All 10 players charged in snooker’s match-fixing scandal have been hit with significant suspensions, with Liang Wenbo and Li Hang banned from the sport for life.
Former Masters champion Yan Bingtao has been exiled for five years and former UK Championship winner Zhao Xintong has been banned for one year and eight months, until September 2024.
Zhao’s is the shortest of the 10 punishments, having been found in breach of being party to another player fixing two matches and that he bet on snooker matches.
Liang and Li were both found guilty of a string of charges, including that they fixed or were party to fixing matches; solicited, induced, enticed, persuaded, encouraged or facilitated players to fix matches; that they attempted to cover up their involvement in match fixing while aware of the enquiry.
The full finding of the Independent Disciplinary Commission can be found here.
The independent WPBSA Disciplinary Commission’s decision on punishments, announced on 6 June, are as follows:.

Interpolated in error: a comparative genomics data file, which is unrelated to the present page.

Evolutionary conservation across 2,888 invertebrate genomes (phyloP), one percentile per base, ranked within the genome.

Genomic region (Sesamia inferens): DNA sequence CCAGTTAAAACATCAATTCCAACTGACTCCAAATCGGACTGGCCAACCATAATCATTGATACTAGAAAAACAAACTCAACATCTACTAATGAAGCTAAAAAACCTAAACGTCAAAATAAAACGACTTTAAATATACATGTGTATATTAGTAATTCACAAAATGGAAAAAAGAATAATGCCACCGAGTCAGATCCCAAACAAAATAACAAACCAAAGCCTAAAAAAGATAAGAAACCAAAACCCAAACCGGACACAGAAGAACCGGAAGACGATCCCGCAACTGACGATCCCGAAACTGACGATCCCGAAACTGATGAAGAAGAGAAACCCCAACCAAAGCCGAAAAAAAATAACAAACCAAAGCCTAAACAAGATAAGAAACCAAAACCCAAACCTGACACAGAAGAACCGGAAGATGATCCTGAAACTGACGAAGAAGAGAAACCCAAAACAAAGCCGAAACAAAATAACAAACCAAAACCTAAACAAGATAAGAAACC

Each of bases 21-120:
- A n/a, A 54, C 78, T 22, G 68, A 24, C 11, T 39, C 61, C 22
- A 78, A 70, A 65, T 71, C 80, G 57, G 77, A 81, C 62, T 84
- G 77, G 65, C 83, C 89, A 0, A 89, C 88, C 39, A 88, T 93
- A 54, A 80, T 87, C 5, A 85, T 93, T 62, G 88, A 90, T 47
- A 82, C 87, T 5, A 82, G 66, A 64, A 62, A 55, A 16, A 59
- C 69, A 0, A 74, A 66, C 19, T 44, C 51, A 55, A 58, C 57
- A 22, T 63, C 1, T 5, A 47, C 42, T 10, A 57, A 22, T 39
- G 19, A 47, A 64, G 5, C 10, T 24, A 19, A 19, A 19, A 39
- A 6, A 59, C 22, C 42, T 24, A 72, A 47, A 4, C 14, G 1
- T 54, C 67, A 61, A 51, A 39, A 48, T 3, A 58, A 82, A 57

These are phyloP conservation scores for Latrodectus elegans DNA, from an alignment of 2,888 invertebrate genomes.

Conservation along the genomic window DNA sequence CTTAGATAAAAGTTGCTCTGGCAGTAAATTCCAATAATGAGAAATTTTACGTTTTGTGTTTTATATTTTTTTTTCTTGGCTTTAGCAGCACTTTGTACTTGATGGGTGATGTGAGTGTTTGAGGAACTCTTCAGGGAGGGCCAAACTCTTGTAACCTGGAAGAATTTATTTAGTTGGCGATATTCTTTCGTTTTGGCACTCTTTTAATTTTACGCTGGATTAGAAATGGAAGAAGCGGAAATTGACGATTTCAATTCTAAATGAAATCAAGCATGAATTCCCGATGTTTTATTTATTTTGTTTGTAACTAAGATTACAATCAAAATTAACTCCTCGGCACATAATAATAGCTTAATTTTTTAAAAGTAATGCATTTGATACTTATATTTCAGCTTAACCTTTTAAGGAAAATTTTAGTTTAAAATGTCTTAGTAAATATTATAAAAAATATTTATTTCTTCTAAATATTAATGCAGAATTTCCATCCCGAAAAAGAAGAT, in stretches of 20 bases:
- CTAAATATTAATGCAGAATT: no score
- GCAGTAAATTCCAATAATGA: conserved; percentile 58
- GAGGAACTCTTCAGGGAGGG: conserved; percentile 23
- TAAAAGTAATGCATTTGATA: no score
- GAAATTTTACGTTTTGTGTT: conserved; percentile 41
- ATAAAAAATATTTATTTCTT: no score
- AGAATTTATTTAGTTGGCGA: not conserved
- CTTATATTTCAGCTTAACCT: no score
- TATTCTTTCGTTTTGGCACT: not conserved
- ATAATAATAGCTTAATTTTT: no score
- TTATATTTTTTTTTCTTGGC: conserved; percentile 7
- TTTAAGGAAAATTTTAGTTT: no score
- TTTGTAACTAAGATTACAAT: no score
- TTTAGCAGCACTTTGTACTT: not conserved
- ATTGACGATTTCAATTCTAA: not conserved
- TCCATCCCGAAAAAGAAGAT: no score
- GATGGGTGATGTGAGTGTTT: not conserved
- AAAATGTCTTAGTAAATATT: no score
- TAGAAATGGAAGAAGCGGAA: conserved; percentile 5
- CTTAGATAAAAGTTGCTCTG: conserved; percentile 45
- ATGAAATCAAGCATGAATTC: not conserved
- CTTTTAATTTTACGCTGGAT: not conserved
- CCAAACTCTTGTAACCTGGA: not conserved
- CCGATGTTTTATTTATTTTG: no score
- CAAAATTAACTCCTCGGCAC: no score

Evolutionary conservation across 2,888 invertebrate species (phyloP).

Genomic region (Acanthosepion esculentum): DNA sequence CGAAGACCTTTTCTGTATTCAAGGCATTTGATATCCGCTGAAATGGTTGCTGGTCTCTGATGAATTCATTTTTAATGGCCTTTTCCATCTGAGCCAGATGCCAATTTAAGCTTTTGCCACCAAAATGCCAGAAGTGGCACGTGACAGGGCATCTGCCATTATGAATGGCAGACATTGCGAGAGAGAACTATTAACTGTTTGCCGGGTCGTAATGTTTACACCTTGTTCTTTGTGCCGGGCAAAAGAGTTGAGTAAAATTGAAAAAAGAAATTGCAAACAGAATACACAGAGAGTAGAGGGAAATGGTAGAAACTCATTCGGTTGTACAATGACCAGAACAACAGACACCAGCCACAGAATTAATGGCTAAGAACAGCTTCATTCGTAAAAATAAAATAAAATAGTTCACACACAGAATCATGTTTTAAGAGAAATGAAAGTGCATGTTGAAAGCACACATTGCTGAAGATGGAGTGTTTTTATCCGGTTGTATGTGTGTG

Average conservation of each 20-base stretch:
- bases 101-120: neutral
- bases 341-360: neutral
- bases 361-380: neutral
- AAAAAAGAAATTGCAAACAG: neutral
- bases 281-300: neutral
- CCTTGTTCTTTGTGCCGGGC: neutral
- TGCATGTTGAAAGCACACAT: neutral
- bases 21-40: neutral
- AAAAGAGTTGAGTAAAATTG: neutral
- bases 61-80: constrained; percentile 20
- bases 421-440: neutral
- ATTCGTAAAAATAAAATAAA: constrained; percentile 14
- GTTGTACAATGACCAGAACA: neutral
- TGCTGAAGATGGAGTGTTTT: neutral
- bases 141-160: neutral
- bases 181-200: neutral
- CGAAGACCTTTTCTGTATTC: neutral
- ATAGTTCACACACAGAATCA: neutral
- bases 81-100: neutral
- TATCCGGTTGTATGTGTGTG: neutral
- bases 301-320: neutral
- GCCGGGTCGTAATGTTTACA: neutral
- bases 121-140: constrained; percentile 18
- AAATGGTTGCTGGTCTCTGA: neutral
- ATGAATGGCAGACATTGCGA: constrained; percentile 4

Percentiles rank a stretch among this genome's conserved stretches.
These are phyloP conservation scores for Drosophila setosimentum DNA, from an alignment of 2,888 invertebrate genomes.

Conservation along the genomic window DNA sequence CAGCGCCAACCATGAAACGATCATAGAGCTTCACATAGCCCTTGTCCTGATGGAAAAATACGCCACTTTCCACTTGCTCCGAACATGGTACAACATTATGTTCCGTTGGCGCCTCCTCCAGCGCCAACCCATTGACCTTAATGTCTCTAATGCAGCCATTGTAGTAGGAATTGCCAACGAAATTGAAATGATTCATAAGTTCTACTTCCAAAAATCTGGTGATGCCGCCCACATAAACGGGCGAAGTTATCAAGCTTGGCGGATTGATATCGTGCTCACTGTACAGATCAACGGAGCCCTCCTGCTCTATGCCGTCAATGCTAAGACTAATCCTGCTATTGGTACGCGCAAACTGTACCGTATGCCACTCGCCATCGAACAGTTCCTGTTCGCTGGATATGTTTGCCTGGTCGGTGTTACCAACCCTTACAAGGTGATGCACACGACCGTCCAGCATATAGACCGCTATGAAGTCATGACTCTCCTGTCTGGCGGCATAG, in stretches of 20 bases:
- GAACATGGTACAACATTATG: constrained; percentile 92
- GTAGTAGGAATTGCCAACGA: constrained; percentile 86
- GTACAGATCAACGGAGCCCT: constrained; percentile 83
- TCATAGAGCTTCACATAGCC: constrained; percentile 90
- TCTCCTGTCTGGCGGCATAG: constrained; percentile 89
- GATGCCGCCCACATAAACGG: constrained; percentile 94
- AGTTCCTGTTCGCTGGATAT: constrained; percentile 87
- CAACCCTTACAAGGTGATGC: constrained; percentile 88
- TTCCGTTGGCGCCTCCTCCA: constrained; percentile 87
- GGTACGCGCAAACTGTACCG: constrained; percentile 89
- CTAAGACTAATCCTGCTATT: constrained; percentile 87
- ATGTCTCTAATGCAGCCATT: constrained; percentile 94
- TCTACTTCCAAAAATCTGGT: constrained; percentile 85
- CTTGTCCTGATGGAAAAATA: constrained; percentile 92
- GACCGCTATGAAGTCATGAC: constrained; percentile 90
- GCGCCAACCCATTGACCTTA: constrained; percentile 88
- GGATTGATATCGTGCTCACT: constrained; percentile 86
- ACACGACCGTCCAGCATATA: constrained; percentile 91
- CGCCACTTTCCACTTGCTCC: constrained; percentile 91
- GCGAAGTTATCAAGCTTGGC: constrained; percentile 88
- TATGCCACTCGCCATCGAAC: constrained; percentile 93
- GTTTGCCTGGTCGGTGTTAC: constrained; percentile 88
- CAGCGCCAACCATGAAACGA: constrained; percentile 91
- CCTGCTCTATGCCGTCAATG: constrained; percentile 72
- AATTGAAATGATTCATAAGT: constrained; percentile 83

The case was heard between 24-26 April and on 3 May, with the Disciplinary Commission releasing its findings today (6 June). The players have until 20 June to appeal.
Jason Ferguson WPBSA Chairman said: ‘This has been a very complex case. It has been heart-breaking to see some young talented players fall foul of the WPBSA Conduct Regulations through pressure exerted by two senior players. This behaviour has been recognised as wholly unacceptable by the imposition of two lifetime bans from participating in recognised snooker in any way.
‘Those who try to corrupt sport are constantly trying to find new ways to avoid our monitoring processes and this outcome must be taken as a lesson to those who think they can avoid detection. If any player is involved in fixing a snooker match, they will be caught and will face severe penalties.
‘I am pleased that the Commission found that they did not see from the present case “any evidence of a wider culture of wrongdoing in snooker”. The WPBSA will continue its strong stance against those who try to manipulate sport and today’s outcome sends out a clear message that match fixing will not be tolerated in snooker.’
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